Seattle area’s evolving earthquake threat

Several recent studies from the world of geology have relevance in this damp corner of the country.  They point to the possibility that “the big one” might be bigger than we thought.

Lesson from Indonesia. They’ve had 5 major earthquakes in the past 5 years, including the famous tsunami of 2004.  A more recent quake and tsunami off the coast of Sumatra was eerily like the one that’s predicted to hit the coast of Washington and Oregon some day.  Major lessons?  As I reported for KPLU, it showed that these deep quakes could be more powerful than previously thought.   There was no tsunami this time, but the public knew enough to head for high ground anyway, just in case.

Slow quakes and Mega-quakes. You may have heard of “slow earthquakes” (also known as “deep tremors”). They happen pretty regularly in the land of Cascadia, as the power of a big earthquake is released slowly over a period of weeks.  We don’t feel anything, because the energy is spread out over time.  The leading theory is these release energy in one area as two plates on Earth’s crust slide past each other–but add to the pent-up energy at a deeper spot.  Now, scientists (led by Ken Creager at the U. of Washington) find a second type of unfelt tremor may be adding even more tension to the fault zone that runs beneath the Interstate-5 zone.  If so, that means “the big one,” whenever it happens, could be bigger than previously thought.  Geologists and engineers have to go back and re-do some calculations to see if we need to change our building codes.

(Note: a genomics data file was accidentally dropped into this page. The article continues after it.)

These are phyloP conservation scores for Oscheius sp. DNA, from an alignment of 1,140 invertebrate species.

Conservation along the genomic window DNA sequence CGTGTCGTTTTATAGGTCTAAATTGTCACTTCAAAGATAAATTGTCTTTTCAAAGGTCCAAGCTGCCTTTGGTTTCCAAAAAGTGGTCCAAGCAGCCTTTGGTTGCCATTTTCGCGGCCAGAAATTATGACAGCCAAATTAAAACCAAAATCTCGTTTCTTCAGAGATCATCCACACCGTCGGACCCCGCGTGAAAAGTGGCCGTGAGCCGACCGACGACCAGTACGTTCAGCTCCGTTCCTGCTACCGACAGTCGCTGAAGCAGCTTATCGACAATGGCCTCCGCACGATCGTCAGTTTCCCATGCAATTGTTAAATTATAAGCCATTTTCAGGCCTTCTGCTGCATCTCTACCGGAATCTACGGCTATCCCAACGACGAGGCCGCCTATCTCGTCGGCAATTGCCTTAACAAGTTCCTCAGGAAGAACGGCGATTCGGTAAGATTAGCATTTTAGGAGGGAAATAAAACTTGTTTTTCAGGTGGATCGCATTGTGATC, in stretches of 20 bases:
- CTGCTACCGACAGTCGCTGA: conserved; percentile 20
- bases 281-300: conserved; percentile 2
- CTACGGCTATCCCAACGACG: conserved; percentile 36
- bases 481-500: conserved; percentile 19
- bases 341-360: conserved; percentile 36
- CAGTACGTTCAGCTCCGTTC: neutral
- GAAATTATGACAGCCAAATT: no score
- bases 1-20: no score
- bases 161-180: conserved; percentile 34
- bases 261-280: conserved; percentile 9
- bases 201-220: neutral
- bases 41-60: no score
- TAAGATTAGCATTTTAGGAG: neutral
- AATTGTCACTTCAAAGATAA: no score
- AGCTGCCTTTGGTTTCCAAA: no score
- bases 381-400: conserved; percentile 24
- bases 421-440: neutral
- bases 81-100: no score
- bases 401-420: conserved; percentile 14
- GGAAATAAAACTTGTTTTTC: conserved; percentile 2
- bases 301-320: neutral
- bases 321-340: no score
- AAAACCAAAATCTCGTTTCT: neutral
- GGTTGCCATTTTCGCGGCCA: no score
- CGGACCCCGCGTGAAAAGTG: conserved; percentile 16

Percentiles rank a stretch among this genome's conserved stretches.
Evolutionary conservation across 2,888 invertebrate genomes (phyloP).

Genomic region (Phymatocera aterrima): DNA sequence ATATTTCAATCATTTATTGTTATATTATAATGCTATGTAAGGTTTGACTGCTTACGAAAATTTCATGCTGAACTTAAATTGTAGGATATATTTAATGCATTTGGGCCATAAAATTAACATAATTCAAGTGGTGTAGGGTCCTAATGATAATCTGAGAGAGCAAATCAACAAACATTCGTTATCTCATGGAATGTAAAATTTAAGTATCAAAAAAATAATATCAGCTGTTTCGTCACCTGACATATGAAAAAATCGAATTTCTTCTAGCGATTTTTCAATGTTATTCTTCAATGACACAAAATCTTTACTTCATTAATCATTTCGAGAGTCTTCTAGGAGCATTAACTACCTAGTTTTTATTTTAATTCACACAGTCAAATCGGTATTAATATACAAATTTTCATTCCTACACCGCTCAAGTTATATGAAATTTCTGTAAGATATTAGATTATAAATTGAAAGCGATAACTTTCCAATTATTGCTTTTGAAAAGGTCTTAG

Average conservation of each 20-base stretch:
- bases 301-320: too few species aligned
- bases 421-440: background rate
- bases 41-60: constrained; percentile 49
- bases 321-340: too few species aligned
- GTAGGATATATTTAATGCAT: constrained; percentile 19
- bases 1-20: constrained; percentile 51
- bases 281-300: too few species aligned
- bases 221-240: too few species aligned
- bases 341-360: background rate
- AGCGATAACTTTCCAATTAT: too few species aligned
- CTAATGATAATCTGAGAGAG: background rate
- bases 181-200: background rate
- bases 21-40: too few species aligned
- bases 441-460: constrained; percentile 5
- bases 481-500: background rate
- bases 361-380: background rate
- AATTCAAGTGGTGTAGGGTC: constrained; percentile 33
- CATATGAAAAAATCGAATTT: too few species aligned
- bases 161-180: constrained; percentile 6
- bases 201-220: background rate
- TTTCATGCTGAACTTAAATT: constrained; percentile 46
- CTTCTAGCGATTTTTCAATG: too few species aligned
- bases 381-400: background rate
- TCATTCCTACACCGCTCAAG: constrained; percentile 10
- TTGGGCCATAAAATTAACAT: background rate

Could this seismograph fit in your basement?

Volunteer to be a basement seismologist. The U.S. Geological Survey and U.W. are looking for modest size homes throughout the Seattle area, to create a network of sensors.  A similar project is underway in the San Francisco area.  They’ll get data on how different soils and different types of structures respond to shaking.  They need a spot on a concrete floor about 2 ft. x 2 ft. with electrical power and potential internet connection.  To sign up, check out the NetQuakes program.

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About Admin

I was the Science & Health Reporter for 12 years, and the Environment Reporter for 5 years, at NPR member station KPLU, in Seattle, WA (now re-born as knkx). Today, I've left journalism but keep this blog as a place for writing about some of the topics that I tracked over the years.

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